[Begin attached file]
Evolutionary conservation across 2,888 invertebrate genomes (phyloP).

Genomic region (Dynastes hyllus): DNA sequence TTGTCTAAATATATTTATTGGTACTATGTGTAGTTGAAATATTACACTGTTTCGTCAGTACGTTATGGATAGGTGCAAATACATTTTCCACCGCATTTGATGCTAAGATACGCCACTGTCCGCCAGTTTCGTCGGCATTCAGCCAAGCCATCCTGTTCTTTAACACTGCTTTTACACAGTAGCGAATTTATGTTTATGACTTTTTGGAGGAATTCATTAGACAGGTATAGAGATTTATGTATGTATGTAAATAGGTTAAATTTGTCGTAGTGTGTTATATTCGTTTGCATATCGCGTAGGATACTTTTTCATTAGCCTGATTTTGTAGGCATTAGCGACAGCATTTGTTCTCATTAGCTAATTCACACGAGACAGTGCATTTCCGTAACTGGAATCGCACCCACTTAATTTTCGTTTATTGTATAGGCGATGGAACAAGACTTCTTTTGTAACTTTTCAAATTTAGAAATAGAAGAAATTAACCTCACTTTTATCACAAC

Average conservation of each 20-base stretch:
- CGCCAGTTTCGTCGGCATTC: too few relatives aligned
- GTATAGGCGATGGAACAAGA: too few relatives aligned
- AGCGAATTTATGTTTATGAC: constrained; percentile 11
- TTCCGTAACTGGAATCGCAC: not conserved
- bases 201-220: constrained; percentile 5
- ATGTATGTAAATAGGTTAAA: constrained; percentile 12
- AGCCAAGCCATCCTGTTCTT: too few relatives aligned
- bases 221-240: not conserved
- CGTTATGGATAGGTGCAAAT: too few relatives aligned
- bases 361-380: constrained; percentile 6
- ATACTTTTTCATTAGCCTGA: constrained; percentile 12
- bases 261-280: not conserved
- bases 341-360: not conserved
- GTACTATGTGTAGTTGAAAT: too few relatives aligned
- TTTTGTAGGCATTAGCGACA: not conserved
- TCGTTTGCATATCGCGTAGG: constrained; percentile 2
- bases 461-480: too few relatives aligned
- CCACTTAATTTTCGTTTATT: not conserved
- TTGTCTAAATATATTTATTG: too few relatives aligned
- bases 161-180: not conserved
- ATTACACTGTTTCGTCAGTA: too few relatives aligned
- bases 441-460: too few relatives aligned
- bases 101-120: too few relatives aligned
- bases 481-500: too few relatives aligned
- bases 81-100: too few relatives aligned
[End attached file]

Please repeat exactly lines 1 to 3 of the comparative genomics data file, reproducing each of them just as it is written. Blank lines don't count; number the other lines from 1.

Evolutionary conservation across 2,888 invertebrate genomes (phyloP).

Genomic region (Dynastes hyllus): DNA sequence TTGTCTAAATATATTTATTGGTACTATGTGTAGTTGAAATATTACACTGTTTCGTCAGTACGTTATGGATAGGTGCAAATACATTTTCCACCGCATTTGATGCTAAGATACGCCACTGTCCGCCAGTTTCGTCGGCATTCAGCCAAGCCATCCTGTTCTTTAACACTGCTTTTACACAGTAGCGAATTTATGTTTATGACTTTTTGGAGGAATTCATTAGACAGGTATAGAGATTTATGTATGTATGTAAATAGGTTAAATTTGTCGTAGTGTGTTATATTCGTTTGCATATCGCGTAGGATACTTTTTCATTAGCCTGATTTTGTAGGCATTAGCGACAGCATTTGTTCTCATTAGCTAATTCACACGAGACAGTGCATTTCCGTAACTGGAATCGCACCCACTTAATTTTCGTTTATTGTATAGGCGATGGAACAAGACTTCTTTTGTAACTTTTCAAATTTAGAAATAGAAGAAATTAACCTCACTTTTATCACAAC

Average conservation of each 20-base stretch: